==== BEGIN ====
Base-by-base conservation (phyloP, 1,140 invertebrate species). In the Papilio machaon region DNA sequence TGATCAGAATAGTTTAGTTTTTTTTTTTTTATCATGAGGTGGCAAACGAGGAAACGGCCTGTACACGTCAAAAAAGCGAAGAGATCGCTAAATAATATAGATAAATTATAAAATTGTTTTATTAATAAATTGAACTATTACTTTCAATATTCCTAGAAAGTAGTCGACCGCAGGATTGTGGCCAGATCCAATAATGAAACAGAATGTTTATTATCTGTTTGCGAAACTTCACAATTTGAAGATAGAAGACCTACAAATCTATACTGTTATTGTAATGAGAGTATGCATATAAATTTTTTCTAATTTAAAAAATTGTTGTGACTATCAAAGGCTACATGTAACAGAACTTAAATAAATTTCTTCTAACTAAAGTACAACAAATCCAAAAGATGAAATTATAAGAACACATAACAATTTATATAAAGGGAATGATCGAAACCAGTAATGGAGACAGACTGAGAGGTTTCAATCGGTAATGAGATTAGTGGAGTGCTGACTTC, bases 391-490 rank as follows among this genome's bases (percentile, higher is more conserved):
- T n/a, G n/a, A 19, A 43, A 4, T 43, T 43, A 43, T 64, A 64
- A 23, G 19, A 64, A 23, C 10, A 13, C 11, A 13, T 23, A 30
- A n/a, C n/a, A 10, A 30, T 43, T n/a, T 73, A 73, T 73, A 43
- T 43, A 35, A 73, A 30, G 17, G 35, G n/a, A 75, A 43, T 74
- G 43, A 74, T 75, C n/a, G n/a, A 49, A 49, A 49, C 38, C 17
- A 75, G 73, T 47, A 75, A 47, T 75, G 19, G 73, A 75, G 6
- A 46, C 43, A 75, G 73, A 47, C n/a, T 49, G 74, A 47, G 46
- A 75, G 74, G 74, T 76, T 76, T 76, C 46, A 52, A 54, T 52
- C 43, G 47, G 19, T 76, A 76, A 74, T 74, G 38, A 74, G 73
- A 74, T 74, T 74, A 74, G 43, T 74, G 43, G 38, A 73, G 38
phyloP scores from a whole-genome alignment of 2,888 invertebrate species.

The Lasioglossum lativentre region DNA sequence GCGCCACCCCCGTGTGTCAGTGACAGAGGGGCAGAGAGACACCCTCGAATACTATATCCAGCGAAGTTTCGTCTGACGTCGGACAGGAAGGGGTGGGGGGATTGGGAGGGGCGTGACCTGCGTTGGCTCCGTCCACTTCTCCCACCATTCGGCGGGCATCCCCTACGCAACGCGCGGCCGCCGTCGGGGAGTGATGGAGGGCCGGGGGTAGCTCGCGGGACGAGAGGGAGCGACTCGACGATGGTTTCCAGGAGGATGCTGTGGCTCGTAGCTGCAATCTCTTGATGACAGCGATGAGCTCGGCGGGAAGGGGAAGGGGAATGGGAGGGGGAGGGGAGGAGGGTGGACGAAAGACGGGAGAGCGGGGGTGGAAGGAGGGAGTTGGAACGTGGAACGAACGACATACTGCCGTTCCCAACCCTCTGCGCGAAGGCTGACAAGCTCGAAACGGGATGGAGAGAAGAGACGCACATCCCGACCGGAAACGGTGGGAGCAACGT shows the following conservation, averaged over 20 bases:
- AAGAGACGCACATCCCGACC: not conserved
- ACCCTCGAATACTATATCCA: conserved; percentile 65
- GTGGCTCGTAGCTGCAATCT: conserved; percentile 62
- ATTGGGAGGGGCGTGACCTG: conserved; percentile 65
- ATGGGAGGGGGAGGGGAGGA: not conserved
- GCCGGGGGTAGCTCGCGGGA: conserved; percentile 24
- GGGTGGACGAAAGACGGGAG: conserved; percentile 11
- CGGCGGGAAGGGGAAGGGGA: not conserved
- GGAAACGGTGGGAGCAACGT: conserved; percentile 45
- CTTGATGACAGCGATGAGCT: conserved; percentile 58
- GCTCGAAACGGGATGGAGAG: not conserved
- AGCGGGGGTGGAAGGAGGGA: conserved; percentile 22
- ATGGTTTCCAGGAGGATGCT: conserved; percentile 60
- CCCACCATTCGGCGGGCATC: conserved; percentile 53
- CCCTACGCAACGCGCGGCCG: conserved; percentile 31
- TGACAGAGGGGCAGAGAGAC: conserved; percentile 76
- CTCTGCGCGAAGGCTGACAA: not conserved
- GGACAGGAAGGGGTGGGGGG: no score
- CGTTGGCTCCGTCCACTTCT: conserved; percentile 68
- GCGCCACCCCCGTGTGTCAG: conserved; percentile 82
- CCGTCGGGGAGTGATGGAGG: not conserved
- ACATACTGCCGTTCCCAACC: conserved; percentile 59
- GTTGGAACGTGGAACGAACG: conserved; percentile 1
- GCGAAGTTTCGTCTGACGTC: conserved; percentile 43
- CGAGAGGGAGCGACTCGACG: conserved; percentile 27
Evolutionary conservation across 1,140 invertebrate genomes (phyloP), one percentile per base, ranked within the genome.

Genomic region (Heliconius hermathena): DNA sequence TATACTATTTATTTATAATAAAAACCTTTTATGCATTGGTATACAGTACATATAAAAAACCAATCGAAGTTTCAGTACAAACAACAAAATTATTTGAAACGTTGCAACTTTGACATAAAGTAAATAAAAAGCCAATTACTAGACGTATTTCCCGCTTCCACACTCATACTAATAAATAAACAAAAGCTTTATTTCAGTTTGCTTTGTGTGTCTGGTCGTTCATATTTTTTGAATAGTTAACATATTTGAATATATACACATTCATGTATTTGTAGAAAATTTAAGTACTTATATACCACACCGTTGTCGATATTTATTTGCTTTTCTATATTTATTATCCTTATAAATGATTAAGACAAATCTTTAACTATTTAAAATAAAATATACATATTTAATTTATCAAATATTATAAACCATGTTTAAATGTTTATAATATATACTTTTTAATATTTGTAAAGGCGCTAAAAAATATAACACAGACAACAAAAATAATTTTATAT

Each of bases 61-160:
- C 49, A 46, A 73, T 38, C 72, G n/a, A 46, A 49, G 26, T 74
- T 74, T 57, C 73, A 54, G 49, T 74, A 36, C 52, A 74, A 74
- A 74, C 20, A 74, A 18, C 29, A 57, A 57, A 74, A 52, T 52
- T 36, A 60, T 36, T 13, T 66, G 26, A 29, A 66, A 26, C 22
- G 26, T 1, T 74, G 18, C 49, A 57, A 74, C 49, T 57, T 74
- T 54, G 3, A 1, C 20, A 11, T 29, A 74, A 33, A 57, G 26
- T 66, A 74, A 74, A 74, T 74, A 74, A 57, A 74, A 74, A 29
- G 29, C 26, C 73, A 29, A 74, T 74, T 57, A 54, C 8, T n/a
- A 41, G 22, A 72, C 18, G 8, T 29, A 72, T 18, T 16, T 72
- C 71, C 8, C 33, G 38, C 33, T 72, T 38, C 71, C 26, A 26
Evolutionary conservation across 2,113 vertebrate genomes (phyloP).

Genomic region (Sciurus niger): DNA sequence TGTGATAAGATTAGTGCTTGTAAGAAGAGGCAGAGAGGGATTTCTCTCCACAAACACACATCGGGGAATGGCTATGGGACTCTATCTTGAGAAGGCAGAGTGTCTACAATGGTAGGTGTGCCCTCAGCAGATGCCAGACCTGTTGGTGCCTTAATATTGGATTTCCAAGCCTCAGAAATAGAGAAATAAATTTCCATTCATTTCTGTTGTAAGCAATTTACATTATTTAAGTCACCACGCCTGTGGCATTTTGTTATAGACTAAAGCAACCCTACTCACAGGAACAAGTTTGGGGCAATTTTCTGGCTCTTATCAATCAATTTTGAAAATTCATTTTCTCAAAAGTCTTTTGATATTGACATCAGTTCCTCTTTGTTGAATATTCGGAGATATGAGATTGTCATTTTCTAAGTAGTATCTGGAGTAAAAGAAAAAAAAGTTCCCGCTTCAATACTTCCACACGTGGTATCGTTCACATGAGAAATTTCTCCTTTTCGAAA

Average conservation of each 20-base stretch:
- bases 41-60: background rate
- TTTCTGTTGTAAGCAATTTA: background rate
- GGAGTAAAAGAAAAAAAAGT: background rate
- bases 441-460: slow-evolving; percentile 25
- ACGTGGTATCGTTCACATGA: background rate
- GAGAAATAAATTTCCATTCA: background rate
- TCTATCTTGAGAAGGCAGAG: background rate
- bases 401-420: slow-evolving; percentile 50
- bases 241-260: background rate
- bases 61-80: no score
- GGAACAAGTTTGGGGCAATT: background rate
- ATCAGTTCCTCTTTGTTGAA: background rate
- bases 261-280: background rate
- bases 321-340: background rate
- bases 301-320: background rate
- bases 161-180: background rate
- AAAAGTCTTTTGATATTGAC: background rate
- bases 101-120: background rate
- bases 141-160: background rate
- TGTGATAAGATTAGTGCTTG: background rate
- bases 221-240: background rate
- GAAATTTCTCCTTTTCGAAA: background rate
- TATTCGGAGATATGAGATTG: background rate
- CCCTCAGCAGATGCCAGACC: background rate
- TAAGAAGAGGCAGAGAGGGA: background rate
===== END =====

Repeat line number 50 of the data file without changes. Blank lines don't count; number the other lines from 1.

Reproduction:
- A 41, G 22, A 72, C 18, G 8, T 29, A 72, T 18, T 16, T 72